Mouth or Head Wands
These wands are either held between the teeth, or positioned in the middle of the forehead and held in place by a head band. They are used to activate keys on a keyboard and in rare cases a track-ball mouse.
People who use these devices will have a physical disability, for example quadriplegia (full body paralysis), or under developed limbs perhaps as a result of the Thalidomide drug.
Designing web pages with internal navigation (skip links), clean and simple content and minimal links, will assist people using mouth and head wands.
Speech Enabled Websites
Websites that are speech enabled allow people to listen to the content of the site being spoken aloud. The site owner pays a fee to a service provider for their site to be speech enabled. People can then access the spoken word through a link on the website or through a freely available application.
Speech enablement is not intended for people with severe visual impairments, but rather for people with reading difficulties such as Dyslexia, or people for whom the language of the site is not their own first language.
Designing a website with well formed HTML code, which conforms to the official programming language specification, will enable speech enablement to work with greater efficiency and accuracy.
These are software applications that work with the operating system to enlarge a selected portion of the screen. The magnified area works like a conventional magnifying glass, with much improved capability, and can be tracked around the screen to enable fluid reading of on-screen content.
People with mild to medium visual impairments will use screen magnification, including those with tunnel vision or Age Related Macular Degeneration.
Designing a site with clear indicators for different content areas, sufficient colour contrast between background and foreground colours and well structured pages will benefit people using screen magnification.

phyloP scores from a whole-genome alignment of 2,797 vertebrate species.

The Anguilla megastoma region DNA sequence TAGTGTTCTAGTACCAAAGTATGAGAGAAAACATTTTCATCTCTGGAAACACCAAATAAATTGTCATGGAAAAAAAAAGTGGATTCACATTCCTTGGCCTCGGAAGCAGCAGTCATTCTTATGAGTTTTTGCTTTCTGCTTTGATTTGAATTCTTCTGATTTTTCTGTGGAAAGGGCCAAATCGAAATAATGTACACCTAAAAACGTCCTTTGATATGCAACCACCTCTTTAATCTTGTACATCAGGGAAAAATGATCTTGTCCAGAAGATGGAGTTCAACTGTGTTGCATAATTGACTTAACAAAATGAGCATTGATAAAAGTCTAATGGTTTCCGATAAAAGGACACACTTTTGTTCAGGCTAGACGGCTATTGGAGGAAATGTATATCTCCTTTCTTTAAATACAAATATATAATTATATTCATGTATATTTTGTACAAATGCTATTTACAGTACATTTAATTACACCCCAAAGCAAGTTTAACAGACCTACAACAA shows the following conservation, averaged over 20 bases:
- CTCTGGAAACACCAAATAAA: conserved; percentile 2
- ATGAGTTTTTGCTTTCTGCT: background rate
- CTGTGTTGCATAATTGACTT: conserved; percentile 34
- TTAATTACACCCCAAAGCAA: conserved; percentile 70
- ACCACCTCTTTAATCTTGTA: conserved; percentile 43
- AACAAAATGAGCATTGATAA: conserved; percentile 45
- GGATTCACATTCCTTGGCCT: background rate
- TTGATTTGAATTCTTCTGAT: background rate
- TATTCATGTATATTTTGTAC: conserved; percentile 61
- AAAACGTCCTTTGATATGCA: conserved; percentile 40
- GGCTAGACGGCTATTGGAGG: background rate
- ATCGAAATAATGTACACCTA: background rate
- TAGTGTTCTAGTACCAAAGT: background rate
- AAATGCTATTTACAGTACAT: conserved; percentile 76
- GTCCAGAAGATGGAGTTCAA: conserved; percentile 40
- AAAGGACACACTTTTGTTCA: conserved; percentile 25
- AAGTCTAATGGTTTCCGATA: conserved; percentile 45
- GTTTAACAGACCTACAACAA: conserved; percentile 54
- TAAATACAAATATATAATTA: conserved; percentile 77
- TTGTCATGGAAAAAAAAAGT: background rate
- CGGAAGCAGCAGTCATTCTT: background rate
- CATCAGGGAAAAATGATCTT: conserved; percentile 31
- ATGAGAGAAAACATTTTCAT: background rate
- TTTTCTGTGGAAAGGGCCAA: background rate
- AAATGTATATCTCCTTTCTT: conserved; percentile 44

Voice Recognition Software
Software of this kind enables people to control their computers through voice commands, without the need for a keyboard or mouse. Voice recognition is a mainstream technology, but one which has assistive characteristics.
People using voice recognition software may have a physical impairment which prevents them using a keyboard or mouse, including people with Muscular Dystrophy and Parkinson’s Disease. In addition, people suffering temporary conditions such as Repetitive Strain Injury (RSI) might use such technologies for the duration of their recuperation.
Designing a website with concise link text, which is independent of surrounding page content, and good structure of information will help people using voice recognition navigate pages more easily.
All browsers have in-built features which allow colours to be customised and font sized to be changed. Many have additional features that allow custom stylesheets to be used, portions of the page to be magnified, or pages to be self voiced. Whilst not a conventional assistive technology, they are undoubtedly the one application that almost everyone will use to improve their browsing experience.
People will make use of these features if they have mild eye conditions such as short or long sight, if they have colour blindness or more persistent sight conditions such as early onset Diabetic Retinopathy. People with motor control difficulties may enlarge text size to provide a larger clickable area on text links, people with Photo Sensitive Epilepsy may turn off images to prevent fast moving visual content from being displayed. The list is extensive and ongoing.
Designing pages to be fluid, so that the user can impose heir own choices on the way they view page is key to utilising browser functionality. Using CSS to control presentation, relative unit of measurement (such as %) to control font size and page widths and ensuring that information conveyed with graphics is also available when images are switched off will help people make the most of their browser.